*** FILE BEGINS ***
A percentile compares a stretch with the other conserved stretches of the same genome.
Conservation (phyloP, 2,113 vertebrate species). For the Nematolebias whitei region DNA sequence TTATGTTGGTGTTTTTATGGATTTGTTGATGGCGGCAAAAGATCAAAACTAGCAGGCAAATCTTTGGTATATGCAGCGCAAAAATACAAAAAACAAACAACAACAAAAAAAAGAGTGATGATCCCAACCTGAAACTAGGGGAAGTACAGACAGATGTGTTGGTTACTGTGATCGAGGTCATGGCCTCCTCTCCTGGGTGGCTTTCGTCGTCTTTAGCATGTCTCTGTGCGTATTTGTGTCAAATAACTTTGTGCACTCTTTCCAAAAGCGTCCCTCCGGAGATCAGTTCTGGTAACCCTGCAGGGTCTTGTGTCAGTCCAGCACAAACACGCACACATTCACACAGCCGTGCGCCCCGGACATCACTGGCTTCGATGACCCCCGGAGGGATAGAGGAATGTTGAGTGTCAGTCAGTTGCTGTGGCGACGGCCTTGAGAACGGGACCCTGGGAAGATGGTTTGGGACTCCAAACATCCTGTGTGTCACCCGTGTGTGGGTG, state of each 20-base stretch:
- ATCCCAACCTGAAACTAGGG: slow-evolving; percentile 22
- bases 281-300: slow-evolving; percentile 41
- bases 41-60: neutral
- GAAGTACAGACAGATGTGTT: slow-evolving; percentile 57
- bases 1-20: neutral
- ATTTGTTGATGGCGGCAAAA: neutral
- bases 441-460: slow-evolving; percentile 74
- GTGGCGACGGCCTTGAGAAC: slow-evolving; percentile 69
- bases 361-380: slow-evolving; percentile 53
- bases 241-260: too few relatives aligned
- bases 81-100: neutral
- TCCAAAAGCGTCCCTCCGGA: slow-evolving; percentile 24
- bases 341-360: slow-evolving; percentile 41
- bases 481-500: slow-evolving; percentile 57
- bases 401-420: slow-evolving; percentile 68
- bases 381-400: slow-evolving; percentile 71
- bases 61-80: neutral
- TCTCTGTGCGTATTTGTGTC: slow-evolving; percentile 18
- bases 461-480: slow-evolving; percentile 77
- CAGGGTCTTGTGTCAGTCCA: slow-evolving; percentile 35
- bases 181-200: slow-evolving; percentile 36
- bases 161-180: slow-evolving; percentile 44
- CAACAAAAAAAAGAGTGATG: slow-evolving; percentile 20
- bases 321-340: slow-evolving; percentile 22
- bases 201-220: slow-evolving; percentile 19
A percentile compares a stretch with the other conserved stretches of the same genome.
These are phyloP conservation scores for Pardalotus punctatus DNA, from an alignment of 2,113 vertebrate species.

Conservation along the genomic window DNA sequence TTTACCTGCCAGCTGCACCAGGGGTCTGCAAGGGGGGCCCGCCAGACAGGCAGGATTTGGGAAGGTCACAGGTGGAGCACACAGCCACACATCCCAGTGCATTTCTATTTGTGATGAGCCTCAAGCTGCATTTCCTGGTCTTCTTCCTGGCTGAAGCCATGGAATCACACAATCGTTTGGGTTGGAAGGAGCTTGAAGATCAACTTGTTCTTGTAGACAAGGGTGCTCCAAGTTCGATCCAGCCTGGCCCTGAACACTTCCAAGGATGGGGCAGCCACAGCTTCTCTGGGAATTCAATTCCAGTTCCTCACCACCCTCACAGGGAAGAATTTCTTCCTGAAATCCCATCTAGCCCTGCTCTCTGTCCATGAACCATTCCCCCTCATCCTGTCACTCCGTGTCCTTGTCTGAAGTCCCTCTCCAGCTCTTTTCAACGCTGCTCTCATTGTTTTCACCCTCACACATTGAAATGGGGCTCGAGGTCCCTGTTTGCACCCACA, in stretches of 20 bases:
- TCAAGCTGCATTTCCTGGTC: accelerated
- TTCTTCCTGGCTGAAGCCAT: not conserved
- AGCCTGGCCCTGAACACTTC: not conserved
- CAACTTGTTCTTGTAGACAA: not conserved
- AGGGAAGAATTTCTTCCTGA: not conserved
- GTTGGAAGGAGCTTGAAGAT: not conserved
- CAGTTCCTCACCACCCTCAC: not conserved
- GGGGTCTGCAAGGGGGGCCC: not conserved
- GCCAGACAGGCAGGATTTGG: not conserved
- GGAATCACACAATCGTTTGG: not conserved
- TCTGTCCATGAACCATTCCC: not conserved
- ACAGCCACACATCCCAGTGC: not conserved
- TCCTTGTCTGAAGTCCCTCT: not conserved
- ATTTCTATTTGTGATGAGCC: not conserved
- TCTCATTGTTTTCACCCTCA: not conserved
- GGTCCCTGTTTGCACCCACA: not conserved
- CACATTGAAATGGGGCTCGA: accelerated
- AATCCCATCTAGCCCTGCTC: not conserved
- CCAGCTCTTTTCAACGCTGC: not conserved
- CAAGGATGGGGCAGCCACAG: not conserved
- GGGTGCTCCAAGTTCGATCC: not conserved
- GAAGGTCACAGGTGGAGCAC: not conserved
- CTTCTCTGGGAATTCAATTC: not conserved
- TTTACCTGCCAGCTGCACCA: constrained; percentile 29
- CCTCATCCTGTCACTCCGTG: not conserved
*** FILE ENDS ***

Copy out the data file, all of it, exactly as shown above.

A percentile compares a stretch with the other conserved stretches of the same genome.
Conservation (phyloP, 2,113 vertebrate species). For the Nematolebias whitei region DNA sequence TTATGTTGGTGTTTTTATGGATTTGTTGATGGCGGCAAAAGATCAAAACTAGCAGGCAAATCTTTGGTATATGCAGCGCAAAAATACAAAAAACAAACAACAACAAAAAAAAGAGTGATGATCCCAACCTGAAACTAGGGGAAGTACAGACAGATGTGTTGGTTACTGTGATCGAGGTCATGGCCTCCTCTCCTGGGTGGCTTTCGTCGTCTTTAGCATGTCTCTGTGCGTATTTGTGTCAAATAACTTTGTGCACTCTTTCCAAAAGCGTCCCTCCGGAGATCAGTTCTGGTAACCCTGCAGGGTCTTGTGTCAGTCCAGCACAAACACGCACACATTCACACAGCCGTGCGCCCCGGACATCACTGGCTTCGATGACCCCCGGAGGGATAGAGGAATGTTGAGTGTCAGTCAGTTGCTGTGGCGACGGCCTTGAGAACGGGACCCTGGGAAGATGGTTTGGGACTCCAAACATCCTGTGTGTCACCCGTGTGTGGGTG, state of each 20-base stretch:
- ATCCCAACCTGAAACTAGGG: slow-evolving; percentile 22
- bases 281-300: slow-evolving; percentile 41
- bases 41-60: neutral
- GAAGTACAGACAGATGTGTT: slow-evolving; percentile 57
- bases 1-20: neutral
- ATTTGTTGATGGCGGCAAAA: neutral
- bases 441-460: slow-evolving; percentile 74
- GTGGCGACGGCCTTGAGAAC: slow-evolving; percentile 69
- bases 361-380: slow-evolving; percentile 53
- bases 241-260: too few relatives aligned
- bases 81-100: neutral
- TCCAAAAGCGTCCCTCCGGA: slow-evolving; percentile 24
- bases 341-360: slow-evolving; percentile 41
- bases 481-500: slow-evolving; percentile 57
- bases 401-420: slow-evolving; percentile 68
- bases 381-400: slow-evolving; percentile 71
- bases 61-80: neutral
- TCTCTGTGCGTATTTGTGTC: slow-evolving; percentile 18
- bases 461-480: slow-evolving; percentile 77
- CAGGGTCTTGTGTCAGTCCA: slow-evolving; percentile 35
- bases 181-200: slow-evolving; percentile 36
- bases 161-180: slow-evolving; percentile 44
- CAACAAAAAAAAGAGTGATG: slow-evolving; percentile 20
- bases 321-340: slow-evolving; percentile 22
- bases 201-220: slow-evolving; percentile 19
A percentile compares a stretch with the other conserved stretches of the same genome.
These are phyloP conservation scores for Pardalotus punctatus DNA, from an alignment of 2,113 vertebrate species.

Conservation along the genomic window DNA sequence TTTACCTGCCAGCTGCACCAGGGGTCTGCAAGGGGGGCCCGCCAGACAGGCAGGATTTGGGAAGGTCACAGGTGGAGCACACAGCCACACATCCCAGTGCATTTCTATTTGTGATGAGCCTCAAGCTGCATTTCCTGGTCTTCTTCCTGGCTGAAGCCATGGAATCACACAATCGTTTGGGTTGGAAGGAGCTTGAAGATCAACTTGTTCTTGTAGACAAGGGTGCTCCAAGTTCGATCCAGCCTGGCCCTGAACACTTCCAAGGATGGGGCAGCCACAGCTTCTCTGGGAATTCAATTCCAGTTCCTCACCACCCTCACAGGGAAGAATTTCTTCCTGAAATCCCATCTAGCCCTGCTCTCTGTCCATGAACCATTCCCCCTCATCCTGTCACTCCGTGTCCTTGTCTGAAGTCCCTCTCCAGCTCTTTTCAACGCTGCTCTCATTGTTTTCACCCTCACACATTGAAATGGGGCTCGAGGTCCCTGTTTGCACCCACA, in stretches of 20 bases:
- TCAAGCTGCATTTCCTGGTC: accelerated
- TTCTTCCTGGCTGAAGCCAT: not conserved
- AGCCTGGCCCTGAACACTTC: not conserved
- CAACTTGTTCTTGTAGACAA: not conserved
- AGGGAAGAATTTCTTCCTGA: not conserved
- GTTGGAAGGAGCTTGAAGAT: not conserved
- CAGTTCCTCACCACCCTCAC: not conserved
- GGGGTCTGCAAGGGGGGCCC: not conserved
- GCCAGACAGGCAGGATTTGG: not conserved
- GGAATCACACAATCGTTTGG: not conserved
- TCTGTCCATGAACCATTCCC: not conserved
- ACAGCCACACATCCCAGTGC: not conserved
- TCCTTGTCTGAAGTCCCTCT: not conserved
- ATTTCTATTTGTGATGAGCC: not conserved
- TCTCATTGTTTTCACCCTCA: not conserved
- GGTCCCTGTTTGCACCCACA: not conserved
- CACATTGAAATGGGGCTCGA: accelerated
- AATCCCATCTAGCCCTGCTC: not conserved
- CCAGCTCTTTTCAACGCTGC: not conserved
- CAAGGATGGGGCAGCCACAG: not conserved
- GGGTGCTCCAAGTTCGATCC: not conserved
- GAAGGTCACAGGTGGAGCAC: not conserved
- CTTCTCTGGGAATTCAATTC: not conserved
- TTTACCTGCCAGCTGCACCA: constrained; percentile 29
- CCTCATCCTGTCACTCCGTG: not conserved